The H-1B regulations require that employers pay H-1B employees the prevailing wage or actual wage for the duration of the H-1B validity period. The question presented in this article is what allowances are given under the law to employers that excuses them from their wage obligations during periods of unproductive status, such as maternity leave?
Unpaid Leave of Absence
Unpaid leave may be permitted under H-1B and may not terminate the H-1B relationship. Generally speaking, so long as the employer/employee relationship exists, an H-1B alien is still in status. An H-1B alien may work in full or part-time employment and remain in status. An H-1B alien may also be on vacation, sick, maternity leave, on strike, or otherwise inactive without affecting his or her status. The duration of the leave and which party requests it affects whether status has been maintained.
For example, if an H-1B worker goes on unpaid maternity leave for three months it would not be a problem returning to work thereafter without interrupting status. However, if the employer requested that she take an additional six months off without pay, it may violate her status as benching is not allowed under the H-1B regulations. The rules for these assertions are identified below.
Benching is Prohibited under H-1B Regulations
An H-1B employer may not bench H-1B workers. Benching is defined as placing the worker in a “nonproductive” status, without pay, due to an unavailability of work. There are exceptions to the rule; however, the exceptions are quite limited. The risk of relying on an exception is that if the government does not find the employer’s failure to pay to be within an exception, the result can be owing back wages to the worker which includes fines, penalties, and interest.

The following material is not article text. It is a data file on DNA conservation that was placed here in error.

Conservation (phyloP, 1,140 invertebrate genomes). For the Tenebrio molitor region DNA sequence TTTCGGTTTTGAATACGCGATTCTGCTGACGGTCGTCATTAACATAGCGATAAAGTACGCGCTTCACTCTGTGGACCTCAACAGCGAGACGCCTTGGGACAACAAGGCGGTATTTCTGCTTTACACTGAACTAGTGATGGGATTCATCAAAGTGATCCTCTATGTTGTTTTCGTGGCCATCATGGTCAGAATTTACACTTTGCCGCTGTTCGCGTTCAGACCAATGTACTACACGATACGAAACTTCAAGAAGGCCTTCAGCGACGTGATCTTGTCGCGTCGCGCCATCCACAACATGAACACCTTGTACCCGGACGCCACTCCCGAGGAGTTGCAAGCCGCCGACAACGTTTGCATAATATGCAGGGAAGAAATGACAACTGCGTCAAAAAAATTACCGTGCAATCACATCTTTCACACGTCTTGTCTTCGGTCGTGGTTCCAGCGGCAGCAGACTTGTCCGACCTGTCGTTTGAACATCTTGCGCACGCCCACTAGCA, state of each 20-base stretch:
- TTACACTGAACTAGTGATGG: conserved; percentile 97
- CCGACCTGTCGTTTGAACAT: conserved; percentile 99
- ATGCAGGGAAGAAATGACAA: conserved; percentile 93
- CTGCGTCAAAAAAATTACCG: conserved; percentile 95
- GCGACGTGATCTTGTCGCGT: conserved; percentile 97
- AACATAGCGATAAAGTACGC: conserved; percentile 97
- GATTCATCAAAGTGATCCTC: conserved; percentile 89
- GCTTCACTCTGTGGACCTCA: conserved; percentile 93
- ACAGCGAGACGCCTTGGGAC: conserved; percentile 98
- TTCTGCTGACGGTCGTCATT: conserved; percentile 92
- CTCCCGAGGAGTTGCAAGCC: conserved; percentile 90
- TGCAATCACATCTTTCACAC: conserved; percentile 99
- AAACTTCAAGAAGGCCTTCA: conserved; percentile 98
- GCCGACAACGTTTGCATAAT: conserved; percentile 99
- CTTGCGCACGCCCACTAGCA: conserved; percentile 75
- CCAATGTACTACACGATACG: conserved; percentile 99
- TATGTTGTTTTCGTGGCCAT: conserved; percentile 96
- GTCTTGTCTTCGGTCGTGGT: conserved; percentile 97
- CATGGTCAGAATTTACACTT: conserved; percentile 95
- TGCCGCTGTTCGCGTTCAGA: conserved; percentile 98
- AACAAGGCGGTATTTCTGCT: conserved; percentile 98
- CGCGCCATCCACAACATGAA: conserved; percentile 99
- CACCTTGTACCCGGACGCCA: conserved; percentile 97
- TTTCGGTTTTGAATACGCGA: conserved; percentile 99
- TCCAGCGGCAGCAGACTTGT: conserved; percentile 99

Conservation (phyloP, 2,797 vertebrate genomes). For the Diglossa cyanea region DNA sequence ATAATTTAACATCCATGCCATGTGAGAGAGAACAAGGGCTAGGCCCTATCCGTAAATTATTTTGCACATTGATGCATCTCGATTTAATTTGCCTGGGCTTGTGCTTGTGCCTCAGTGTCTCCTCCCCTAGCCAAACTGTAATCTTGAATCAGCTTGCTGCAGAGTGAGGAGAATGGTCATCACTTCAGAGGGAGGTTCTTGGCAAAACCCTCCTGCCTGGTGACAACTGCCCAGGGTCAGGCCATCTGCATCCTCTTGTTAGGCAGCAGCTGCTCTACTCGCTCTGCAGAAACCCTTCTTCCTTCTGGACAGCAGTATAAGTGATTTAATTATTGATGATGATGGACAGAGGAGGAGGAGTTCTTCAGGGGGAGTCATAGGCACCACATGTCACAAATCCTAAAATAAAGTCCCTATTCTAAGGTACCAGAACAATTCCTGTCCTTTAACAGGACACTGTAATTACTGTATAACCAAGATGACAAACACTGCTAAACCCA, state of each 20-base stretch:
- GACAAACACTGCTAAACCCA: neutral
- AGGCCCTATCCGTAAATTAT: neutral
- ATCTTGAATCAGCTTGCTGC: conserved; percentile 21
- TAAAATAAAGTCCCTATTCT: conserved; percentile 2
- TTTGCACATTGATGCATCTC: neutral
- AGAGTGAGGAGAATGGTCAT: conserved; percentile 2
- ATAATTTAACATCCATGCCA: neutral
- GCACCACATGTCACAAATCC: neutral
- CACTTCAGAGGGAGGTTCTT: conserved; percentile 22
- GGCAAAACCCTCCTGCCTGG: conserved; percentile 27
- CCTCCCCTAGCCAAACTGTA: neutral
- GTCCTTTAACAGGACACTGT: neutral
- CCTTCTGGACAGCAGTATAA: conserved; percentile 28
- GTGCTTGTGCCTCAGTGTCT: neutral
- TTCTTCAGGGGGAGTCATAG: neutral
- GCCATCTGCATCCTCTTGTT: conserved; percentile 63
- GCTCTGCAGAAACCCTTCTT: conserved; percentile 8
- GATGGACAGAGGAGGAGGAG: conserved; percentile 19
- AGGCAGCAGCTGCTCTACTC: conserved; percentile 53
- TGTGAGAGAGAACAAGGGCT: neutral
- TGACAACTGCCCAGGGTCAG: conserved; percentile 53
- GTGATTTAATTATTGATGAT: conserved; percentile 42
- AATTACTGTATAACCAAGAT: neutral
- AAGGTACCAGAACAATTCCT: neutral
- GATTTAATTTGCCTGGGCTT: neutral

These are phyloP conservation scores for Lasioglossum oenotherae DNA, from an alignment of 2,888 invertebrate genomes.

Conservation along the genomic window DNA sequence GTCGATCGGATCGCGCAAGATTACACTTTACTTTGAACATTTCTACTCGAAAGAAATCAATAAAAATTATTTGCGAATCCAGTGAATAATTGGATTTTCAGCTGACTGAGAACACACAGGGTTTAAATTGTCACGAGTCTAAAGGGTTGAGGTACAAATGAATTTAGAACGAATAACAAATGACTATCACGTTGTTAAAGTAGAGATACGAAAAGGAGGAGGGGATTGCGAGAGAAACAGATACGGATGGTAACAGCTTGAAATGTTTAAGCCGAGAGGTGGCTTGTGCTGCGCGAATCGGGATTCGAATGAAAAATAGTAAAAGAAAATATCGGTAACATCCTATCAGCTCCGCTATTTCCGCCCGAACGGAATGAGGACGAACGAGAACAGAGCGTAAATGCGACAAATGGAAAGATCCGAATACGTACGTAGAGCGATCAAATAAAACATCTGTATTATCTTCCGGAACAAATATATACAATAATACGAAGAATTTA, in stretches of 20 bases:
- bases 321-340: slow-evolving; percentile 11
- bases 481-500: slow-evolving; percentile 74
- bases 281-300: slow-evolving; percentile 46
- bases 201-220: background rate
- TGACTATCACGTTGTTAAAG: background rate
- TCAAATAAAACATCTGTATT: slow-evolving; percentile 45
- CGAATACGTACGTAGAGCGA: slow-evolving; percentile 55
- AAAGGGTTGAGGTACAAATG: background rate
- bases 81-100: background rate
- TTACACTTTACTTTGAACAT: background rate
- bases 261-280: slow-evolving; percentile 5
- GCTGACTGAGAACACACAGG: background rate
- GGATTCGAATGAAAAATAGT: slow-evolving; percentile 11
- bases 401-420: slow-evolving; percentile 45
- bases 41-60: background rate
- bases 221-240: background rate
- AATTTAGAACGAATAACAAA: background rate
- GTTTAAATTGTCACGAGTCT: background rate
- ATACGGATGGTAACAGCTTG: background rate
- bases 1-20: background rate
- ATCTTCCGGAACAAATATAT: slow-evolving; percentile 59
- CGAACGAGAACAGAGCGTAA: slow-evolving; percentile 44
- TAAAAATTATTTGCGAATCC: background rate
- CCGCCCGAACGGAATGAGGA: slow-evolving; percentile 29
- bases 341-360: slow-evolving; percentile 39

The Exceptions to Wage Payment: Maternity Leave is Included!
The law gives three exceptions to the general rule that an H-1B employer must pay the worker’s wage during periods of nonproductive status. The exceptions are as follows:
- The worker is nonproductive due to circumstances unrelated to work;
- The H1B worker is made incapable of working; and
- The H1B worker has been properly terminated.
For example, leave under the Family and Medical Leave Act does not terminate the H-1B relationship with the employer. Unpaid leave may also be permitted. So if the H-1B worker must travel to care for a sick family member, for example, it would not terminate H-1B status. For an employer to qualify for this exemption, it must be determined, and documented, that the H-1B worker requested the time off for personal reasons. The employer cannot have requested it. USCIS scrutinizes these scenarios and sees them as an attempt to cover up a lack of work. If an H1B worker needs reasonable maternity leave, then this should qualify for an exception.
Depending on the amount of time requested off by the H-1B worker, he or she may be eligible to maintain H-1B while taking time off without pay. Employers should be very careful to abide by the regulatory criteria or else risk terminating the H-1B worker’s status unintentionally. Under these circumstances, an experience H-1B lawyer should be consulted to comply with the H-1B regulatory framework as this area has been a trap for the unweary in the past.
Contact the experienced attorneys at The Law Firm of Shihab & Associates, Co., LPA if you any type of immigration law question or matter. Our experienced lawyers are ready to put forth their experience immediately to use in your particular matter. Call us today for a free initial consultation at 1-877-479-4USA.